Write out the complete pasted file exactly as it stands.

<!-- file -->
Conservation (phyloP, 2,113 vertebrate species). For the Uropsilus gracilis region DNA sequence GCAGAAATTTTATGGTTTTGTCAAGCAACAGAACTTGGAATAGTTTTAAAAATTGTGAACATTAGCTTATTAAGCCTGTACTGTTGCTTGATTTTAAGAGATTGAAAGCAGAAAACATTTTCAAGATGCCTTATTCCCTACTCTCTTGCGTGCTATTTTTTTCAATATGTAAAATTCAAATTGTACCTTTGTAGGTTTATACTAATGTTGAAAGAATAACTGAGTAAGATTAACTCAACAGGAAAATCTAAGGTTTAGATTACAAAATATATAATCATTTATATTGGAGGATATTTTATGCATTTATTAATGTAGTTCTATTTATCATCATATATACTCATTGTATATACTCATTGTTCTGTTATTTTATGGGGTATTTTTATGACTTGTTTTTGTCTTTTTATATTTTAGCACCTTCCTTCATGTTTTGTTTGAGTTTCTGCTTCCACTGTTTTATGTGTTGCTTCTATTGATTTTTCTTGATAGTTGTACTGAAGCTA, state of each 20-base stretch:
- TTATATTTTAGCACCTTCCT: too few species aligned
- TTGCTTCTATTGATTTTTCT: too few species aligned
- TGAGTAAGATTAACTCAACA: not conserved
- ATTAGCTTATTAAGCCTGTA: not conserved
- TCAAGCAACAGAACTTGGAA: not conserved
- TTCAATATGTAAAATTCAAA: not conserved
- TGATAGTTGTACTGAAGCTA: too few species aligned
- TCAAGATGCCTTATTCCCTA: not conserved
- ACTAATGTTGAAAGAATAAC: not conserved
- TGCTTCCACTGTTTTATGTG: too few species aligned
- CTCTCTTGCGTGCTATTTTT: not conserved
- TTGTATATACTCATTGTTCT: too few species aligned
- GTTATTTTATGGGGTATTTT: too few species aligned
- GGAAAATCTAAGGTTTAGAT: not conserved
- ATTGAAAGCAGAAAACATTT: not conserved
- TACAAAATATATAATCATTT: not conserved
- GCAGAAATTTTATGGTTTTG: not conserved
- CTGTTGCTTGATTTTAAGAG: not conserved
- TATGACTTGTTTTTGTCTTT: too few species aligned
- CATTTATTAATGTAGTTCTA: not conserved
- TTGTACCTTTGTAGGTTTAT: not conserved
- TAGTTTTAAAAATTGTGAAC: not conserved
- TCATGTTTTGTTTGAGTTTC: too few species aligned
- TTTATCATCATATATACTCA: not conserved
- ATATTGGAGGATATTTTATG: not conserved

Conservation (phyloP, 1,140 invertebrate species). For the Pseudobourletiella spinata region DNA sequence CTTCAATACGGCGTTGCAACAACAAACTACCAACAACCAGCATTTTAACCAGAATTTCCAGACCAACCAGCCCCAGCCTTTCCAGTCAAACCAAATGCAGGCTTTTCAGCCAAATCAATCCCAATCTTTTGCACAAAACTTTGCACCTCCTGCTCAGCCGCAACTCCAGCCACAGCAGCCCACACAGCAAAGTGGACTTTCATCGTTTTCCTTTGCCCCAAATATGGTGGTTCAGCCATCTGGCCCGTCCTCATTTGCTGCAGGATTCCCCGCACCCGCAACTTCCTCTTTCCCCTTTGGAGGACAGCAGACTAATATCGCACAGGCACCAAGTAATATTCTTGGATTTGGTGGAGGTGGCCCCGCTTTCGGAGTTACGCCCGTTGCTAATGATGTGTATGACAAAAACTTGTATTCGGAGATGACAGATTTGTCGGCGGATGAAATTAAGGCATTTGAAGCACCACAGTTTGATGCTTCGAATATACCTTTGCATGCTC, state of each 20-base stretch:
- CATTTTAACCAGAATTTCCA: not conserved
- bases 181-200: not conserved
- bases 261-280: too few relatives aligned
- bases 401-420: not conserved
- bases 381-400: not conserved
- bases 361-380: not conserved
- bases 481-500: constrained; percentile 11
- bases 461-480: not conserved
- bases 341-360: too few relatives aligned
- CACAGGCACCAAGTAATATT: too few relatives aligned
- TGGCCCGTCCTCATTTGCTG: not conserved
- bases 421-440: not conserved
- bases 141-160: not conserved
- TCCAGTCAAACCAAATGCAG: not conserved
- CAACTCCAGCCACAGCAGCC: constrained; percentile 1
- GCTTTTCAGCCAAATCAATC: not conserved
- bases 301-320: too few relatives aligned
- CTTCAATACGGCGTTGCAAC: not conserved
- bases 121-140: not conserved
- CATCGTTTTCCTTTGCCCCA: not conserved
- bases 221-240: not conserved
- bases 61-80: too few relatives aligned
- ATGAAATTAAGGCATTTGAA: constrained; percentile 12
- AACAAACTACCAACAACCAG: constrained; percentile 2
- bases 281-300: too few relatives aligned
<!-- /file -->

Conservation (phyloP, 2,113 vertebrate species). For the Uropsilus gracilis region DNA sequence GCAGAAATTTTATGGTTTTGTCAAGCAACAGAACTTGGAATAGTTTTAAAAATTGTGAACATTAGCTTATTAAGCCTGTACTGTTGCTTGATTTTAAGAGATTGAAAGCAGAAAACATTTTCAAGATGCCTTATTCCCTACTCTCTTGCGTGCTATTTTTTTCAATATGTAAAATTCAAATTGTACCTTTGTAGGTTTATACTAATGTTGAAAGAATAACTGAGTAAGATTAACTCAACAGGAAAATCTAAGGTTTAGATTACAAAATATATAATCATTTATATTGGAGGATATTTTATGCATTTATTAATGTAGTTCTATTTATCATCATATATACTCATTGTATATACTCATTGTTCTGTTATTTTATGGGGTATTTTTATGACTTGTTTTTGTCTTTTTATATTTTAGCACCTTCCTTCATGTTTTGTTTGAGTTTCTGCTTCCACTGTTTTATGTGTTGCTTCTATTGATTTTTCTTGATAGTTGTACTGAAGCTA, state of each 20-base stretch:
- TTATATTTTAGCACCTTCCT: too few species aligned
- TTGCTTCTATTGATTTTTCT: too few species aligned
- TGAGTAAGATTAACTCAACA: not conserved
- ATTAGCTTATTAAGCCTGTA: not conserved
- TCAAGCAACAGAACTTGGAA: not conserved
- TTCAATATGTAAAATTCAAA: not conserved
- TGATAGTTGTACTGAAGCTA: too few species aligned
- TCAAGATGCCTTATTCCCTA: not conserved
- ACTAATGTTGAAAGAATAAC: not conserved
- TGCTTCCACTGTTTTATGTG: too few species aligned
- CTCTCTTGCGTGCTATTTTT: not conserved
- TTGTATATACTCATTGTTCT: too few species aligned
- GTTATTTTATGGGGTATTTT: too few species aligned
- GGAAAATCTAAGGTTTAGAT: not conserved
- ATTGAAAGCAGAAAACATTT: not conserved
- TACAAAATATATAATCATTT: not conserved
- GCAGAAATTTTATGGTTTTG: not conserved
- CTGTTGCTTGATTTTAAGAG: not conserved
- TATGACTTGTTTTTGTCTTT: too few species aligned
- CATTTATTAATGTAGTTCTA: not conserved
- TTGTACCTTTGTAGGTTTAT: not conserved
- TAGTTTTAAAAATTGTGAAC: not conserved
- TCATGTTTTGTTTGAGTTTC: too few species aligned
- TTTATCATCATATATACTCA: not conserved
- ATATTGGAGGATATTTTATG: not conserved

Conservation (phyloP, 1,140 invertebrate species). For the Pseudobourletiella spinata region DNA sequence CTTCAATACGGCGTTGCAACAACAAACTACCAACAACCAGCATTTTAACCAGAATTTCCAGACCAACCAGCCCCAGCCTTTCCAGTCAAACCAAATGCAGGCTTTTCAGCCAAATCAATCCCAATCTTTTGCACAAAACTTTGCACCTCCTGCTCAGCCGCAACTCCAGCCACAGCAGCCCACACAGCAAAGTGGACTTTCATCGTTTTCCTTTGCCCCAAATATGGTGGTTCAGCCATCTGGCCCGTCCTCATTTGCTGCAGGATTCCCCGCACCCGCAACTTCCTCTTTCCCCTTTGGAGGACAGCAGACTAATATCGCACAGGCACCAAGTAATATTCTTGGATTTGGTGGAGGTGGCCCCGCTTTCGGAGTTACGCCCGTTGCTAATGATGTGTATGACAAAAACTTGTATTCGGAGATGACAGATTTGTCGGCGGATGAAATTAAGGCATTTGAAGCACCACAGTTTGATGCTTCGAATATACCTTTGCATGCTC, state of each 20-base stretch:
- CATTTTAACCAGAATTTCCA: not conserved
- bases 181-200: not conserved
- bases 261-280: too few relatives aligned
- bases 401-420: not conserved
- bases 381-400: not conserved
- bases 361-380: not conserved
- bases 481-500: constrained; percentile 11
- bases 461-480: not conserved
- bases 341-360: too few relatives aligned
- CACAGGCACCAAGTAATATT: too few relatives aligned
- TGGCCCGTCCTCATTTGCTG: not conserved
- bases 421-440: not conserved
- bases 141-160: not conserved
- TCCAGTCAAACCAAATGCAG: not conserved
- CAACTCCAGCCACAGCAGCC: constrained; percentile 1
- GCTTTTCAGCCAAATCAATC: not conserved
- bases 301-320: too few relatives aligned
- CTTCAATACGGCGTTGCAAC: not conserved
- bases 121-140: not conserved
- CATCGTTTTCCTTTGCCCCA: not conserved
- bases 221-240: not conserved
- bases 61-80: too few relatives aligned
- ATGAAATTAAGGCATTTGAA: constrained; percentile 12
- AACAAACTACCAACAACCAG: constrained; percentile 2
- bases 281-300: too few relatives aligned